Stefan Hartung, Bosch board member and supervisory board head of Bosch Solar Energy, told AFP that the company tried everything they could to reduce manufacturing cost, but “were unable to offset the drop in prices, which was as much as 40 percent.” Other Bosch officials said the company’s Solar Energy Division lost about $1.3 billion last year.
But The Sun Will Come Out Tomorrow.
With all the carnage there are still those who see opportunities in solar. “Deep-pocketed Korean conglomerates are moving into the solar industry,” the AP reported. And frankly, there are those who see silver linings in all the gloomy news, who think that it means brighter days are ahead.
If the problem is overproduction, as seems to be the general consensus, many shrewd observers think that now with so many companies going out of business, that problem may have solved itself. Self-described “contrarian” Stuart Bernstein, who oversees Goldman’s renewables unit, told Bloomberg News that “it feels like the worst is behind us.”
He’s putting Goldman’s money where his mouth is, too. Bloomberg noted that Goldman was “the top arranger for renewable-energy stock offerings” in 2012, and is accelerating funding this year as “it anticipates a rebound in an industry that’s slumped every year since 2009.”
Bernstein explained that technologies now considered “emerging,” like solar, are inevitable, and that global demand must shift over sooner or later. At that point, he said, this “short-term volatility” will smooth out, and the technology will become commonplace and ultimately indispensable.
Goldman is planning to invest $40 billion in the solar industry over the next 10 years. Bernstein said he thinks worldwide investment in solar and other renewable energies combined will top $395 billion annually by 2020.
The solar industry could just be going through the sort of growing pains new industries go through. Think of the American auto industry. Back when it was young there were dozens and dozens of manufacturers — the Wikipedia page for defunct American car manufacturers lists hundreds and hundreds of companies, from ABC (1906-1910) to Zip (1913-1914). The vast majority of companies failed between 1900 and 1929, which equates to where the solar industry is now in its development.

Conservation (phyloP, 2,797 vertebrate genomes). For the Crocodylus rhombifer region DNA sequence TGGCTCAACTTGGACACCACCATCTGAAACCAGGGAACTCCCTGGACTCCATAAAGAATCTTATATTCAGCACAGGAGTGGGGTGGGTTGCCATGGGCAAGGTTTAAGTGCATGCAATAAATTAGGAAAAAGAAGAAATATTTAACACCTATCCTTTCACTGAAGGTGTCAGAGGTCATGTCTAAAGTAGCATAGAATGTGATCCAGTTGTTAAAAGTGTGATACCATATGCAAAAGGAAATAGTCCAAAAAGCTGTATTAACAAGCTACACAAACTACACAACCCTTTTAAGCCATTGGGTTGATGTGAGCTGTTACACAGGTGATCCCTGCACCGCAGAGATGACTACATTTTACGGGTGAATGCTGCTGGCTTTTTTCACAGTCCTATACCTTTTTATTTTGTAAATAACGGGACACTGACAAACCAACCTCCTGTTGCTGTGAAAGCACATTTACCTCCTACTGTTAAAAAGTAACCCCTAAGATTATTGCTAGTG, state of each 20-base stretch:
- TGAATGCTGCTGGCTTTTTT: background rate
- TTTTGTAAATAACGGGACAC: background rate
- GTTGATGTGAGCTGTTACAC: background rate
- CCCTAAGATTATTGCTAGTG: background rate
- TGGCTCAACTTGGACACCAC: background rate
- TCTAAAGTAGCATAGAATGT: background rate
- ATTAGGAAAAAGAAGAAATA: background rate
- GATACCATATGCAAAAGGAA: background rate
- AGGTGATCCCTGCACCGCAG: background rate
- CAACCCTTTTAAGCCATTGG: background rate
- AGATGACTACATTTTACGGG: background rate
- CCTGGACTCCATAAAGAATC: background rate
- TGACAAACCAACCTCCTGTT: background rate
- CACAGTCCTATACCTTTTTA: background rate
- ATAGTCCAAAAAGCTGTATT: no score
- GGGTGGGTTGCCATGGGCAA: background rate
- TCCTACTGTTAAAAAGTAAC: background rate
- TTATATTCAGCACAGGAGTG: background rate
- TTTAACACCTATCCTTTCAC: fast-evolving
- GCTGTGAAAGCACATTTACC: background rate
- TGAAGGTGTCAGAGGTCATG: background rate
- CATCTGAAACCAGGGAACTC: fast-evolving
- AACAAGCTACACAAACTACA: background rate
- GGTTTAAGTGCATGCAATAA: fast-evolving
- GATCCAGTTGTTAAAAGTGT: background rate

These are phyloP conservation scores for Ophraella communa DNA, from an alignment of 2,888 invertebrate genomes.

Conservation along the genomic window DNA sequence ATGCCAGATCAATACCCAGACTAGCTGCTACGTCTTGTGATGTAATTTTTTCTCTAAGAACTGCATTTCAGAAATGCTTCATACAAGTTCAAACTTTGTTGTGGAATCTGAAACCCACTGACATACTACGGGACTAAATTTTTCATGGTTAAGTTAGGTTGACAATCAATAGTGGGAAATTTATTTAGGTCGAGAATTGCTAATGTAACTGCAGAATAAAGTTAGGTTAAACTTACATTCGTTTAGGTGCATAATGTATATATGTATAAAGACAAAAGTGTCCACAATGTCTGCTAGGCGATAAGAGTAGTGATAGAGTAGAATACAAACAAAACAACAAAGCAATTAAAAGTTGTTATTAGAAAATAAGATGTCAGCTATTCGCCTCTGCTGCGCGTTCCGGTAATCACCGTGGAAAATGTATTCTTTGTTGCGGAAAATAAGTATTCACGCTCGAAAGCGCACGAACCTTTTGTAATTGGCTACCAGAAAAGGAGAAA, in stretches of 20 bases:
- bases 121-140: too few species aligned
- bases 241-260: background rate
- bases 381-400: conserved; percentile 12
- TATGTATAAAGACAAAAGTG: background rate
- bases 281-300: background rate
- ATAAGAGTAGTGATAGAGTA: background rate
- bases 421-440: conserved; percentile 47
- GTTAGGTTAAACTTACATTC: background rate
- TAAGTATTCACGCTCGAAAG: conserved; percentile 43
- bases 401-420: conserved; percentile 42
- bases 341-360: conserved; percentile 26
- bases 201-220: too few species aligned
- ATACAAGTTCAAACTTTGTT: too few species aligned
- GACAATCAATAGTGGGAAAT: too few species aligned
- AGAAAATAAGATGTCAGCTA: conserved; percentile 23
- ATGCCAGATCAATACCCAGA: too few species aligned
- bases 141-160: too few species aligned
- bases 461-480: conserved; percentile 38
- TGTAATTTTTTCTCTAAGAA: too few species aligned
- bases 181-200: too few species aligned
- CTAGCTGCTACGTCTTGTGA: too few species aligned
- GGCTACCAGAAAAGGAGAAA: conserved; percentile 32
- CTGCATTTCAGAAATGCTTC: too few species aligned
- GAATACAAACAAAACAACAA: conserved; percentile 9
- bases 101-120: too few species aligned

We’ll see more failures as the industry consolidates, sure. But the demand for solar isn’t going away any more than the demand for cars in the United States did.
One Million Installations Can’t Be Wrong.
Picking one example almost at random, the Australian industry journal Smart Company reported this week that the solar industry “has reached a landmark moment with the number of panels installed on Australian homes now estimated to have cracked the one million mark.”
Citing research from solar consultancy SunWiz, Smart Company says “more than one million systems have been installed across the country,” and “rooftop solar panels now number more than 300,000.” Solar panels installed in Australian homes produce “more than 1 percent of electricity consumption” as well. Okay, it’s not earth-shattering, but the technology is slowly becoming accepted and expected.
Smart Company also said that with major producers like Suntech biting the dust, prices will go back up as production contracts. Which is Economic 101, but as John Grimes, the chief executive of the Australian Solar Council, told Smart Company, “the industry has increased very rapidly, and so, especially during the last year, there has been a significant take-up in technology.”
Grimes says he sees hope that panel prices and manufacturers’ margins are increasing, and that overall, “the price of the technology has dropped dramatically, but overall, things are good.”